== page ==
As one of the area's largest employers, UPMC is also one of the area's largest generators of traffic. In employees alone, over 50,000 people travel to jobs daily. In people traveling to receive medical and related services, I do not have figures readily available, but an easy assumption is to triple that figure. Some use transit, but tens of thousands drive.
It is not unreasonable to think that 200,000 of the cars on Pittsburgh roads on any given day are related in some way to UPMC business. If someone has better numbers, let's see them.
Being able to provide the capacity for those employees and customers to choose to or are required to drive is a large part of the overhead of state, county, city, and municipal road departments. At the same time, Port Authority has a hard time making ends meet, and its mid-day service, when people need to travel to appointments, is often the thinnest in places where service remains at all, following major cuts in 1993, 2002, 2007 and 2011.Nearly everyone working evening or night shifts needs to drive, since evening service is minimal, and 24-hour service ended almost 20 years ago.
If UPMC sees fit to pay the salaries of its people to pay the $10,000 per year per car cost of providing their own, private transportation fleets, it seems reasonable to ask it to pay $1,000 apiece for those 50,000 people, to help fund the transit system fully. A solid, stable income would allow Port Authority to put in place the Transit Development Plan devised in 2009, at the service level that, at the time, we decided we needed. It never did get done, because the last of the TDP service changes took place in the same March 2011 service pick that cut 15% of the routes.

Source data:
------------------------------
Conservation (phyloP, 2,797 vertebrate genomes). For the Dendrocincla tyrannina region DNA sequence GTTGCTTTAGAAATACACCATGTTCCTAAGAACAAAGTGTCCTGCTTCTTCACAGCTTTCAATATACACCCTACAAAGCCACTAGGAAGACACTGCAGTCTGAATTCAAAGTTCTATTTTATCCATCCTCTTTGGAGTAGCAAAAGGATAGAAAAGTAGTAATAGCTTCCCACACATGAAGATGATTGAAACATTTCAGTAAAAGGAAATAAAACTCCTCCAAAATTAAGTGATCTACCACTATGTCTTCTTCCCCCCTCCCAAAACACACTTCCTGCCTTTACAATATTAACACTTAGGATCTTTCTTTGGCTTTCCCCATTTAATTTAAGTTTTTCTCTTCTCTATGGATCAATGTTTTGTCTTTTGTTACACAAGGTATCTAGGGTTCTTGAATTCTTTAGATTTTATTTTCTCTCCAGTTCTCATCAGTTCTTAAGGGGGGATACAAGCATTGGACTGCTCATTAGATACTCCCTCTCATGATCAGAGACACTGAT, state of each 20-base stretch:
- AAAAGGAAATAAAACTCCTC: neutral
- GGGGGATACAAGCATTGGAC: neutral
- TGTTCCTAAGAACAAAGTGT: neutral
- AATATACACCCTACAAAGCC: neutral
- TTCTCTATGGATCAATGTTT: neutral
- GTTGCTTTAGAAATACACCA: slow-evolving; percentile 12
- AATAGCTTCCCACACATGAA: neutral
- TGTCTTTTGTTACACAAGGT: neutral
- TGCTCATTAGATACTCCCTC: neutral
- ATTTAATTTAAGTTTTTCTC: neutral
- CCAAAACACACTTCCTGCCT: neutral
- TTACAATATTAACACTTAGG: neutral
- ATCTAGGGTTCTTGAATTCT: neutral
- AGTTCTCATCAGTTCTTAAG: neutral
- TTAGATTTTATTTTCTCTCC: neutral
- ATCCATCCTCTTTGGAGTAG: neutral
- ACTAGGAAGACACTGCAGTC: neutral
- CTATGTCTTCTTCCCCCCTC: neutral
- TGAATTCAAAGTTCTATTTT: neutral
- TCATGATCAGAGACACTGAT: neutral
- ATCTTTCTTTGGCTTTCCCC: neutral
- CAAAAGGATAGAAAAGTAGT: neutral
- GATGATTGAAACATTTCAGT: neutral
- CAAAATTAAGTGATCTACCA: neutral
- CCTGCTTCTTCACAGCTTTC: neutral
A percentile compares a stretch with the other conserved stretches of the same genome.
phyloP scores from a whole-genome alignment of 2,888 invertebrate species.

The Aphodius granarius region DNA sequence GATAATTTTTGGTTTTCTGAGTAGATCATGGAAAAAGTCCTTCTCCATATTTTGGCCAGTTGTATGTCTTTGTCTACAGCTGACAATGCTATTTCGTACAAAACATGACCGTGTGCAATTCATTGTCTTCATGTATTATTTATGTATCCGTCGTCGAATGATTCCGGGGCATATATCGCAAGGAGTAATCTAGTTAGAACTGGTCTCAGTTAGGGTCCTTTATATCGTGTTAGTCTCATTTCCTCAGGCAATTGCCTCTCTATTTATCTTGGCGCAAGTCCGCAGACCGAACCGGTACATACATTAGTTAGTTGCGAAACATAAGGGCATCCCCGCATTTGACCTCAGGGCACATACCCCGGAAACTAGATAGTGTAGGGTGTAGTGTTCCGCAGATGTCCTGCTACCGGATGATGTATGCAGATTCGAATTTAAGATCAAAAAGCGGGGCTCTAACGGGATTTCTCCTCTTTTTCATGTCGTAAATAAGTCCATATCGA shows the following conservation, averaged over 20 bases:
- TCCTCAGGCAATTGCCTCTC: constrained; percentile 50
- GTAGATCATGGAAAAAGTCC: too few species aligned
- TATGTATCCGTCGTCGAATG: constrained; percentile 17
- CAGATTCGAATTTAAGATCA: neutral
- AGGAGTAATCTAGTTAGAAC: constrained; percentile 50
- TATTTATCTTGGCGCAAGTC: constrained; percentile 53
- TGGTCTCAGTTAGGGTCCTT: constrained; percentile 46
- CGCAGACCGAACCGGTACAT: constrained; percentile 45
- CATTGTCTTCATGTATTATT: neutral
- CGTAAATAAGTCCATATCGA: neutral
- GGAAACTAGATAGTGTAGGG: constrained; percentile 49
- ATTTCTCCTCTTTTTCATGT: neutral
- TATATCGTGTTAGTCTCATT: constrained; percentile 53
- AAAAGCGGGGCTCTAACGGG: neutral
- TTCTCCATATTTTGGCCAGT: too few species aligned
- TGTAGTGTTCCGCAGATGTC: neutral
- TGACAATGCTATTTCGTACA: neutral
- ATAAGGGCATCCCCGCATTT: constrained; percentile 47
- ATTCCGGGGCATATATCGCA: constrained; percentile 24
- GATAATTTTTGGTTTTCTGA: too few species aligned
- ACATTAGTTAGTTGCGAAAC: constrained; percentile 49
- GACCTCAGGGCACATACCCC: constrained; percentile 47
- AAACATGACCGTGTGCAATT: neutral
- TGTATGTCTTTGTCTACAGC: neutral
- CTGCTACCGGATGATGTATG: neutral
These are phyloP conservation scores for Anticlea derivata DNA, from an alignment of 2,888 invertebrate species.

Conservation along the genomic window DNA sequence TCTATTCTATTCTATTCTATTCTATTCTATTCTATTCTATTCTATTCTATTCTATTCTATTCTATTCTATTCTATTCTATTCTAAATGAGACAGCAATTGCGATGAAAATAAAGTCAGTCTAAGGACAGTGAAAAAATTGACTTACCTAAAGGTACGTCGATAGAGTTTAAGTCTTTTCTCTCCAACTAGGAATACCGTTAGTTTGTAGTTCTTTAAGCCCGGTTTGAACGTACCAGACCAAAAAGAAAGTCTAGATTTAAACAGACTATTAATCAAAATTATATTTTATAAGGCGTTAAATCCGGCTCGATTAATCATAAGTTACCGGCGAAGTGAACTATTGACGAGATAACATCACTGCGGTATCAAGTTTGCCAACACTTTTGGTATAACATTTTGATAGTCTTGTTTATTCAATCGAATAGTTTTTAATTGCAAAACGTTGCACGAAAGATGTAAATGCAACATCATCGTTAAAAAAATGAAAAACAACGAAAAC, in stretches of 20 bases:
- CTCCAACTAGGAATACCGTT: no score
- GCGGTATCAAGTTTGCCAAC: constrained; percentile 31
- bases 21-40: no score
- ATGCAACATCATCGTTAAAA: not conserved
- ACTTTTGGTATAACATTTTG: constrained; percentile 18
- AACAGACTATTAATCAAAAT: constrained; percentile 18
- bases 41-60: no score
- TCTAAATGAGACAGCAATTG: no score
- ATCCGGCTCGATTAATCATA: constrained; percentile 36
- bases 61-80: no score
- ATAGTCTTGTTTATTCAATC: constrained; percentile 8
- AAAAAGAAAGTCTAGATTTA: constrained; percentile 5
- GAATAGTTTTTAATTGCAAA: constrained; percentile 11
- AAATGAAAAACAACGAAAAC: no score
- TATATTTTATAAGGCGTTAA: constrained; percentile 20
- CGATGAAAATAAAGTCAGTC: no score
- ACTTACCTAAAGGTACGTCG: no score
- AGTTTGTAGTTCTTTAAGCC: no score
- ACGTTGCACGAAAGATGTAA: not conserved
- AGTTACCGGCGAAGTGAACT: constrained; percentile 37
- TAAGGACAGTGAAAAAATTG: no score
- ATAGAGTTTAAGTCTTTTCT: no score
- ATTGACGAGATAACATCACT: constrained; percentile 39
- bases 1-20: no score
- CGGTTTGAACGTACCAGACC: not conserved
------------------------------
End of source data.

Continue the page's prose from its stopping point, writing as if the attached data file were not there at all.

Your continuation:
Port Authority's funding issues always stem from Harrisburg not wanting to pick up the nearly 70% of local operating costs. Getting fifty million from UPMC, along with comparable amounts from other big players, would do just that. Continuing the thought, if all these health plans from UPMC included a complimentary annual bus pass, that would help assure that anyone covered under the plan would be able to travel to an appointment without the hassle of driving, or the cost of parking.
UPMC spends millions on advertising and promotion. If that money was instead put into transit fare, then the plans would sell themselves, and we would have a more sustainable funding source to run the transit system we already decided we are supposed to have.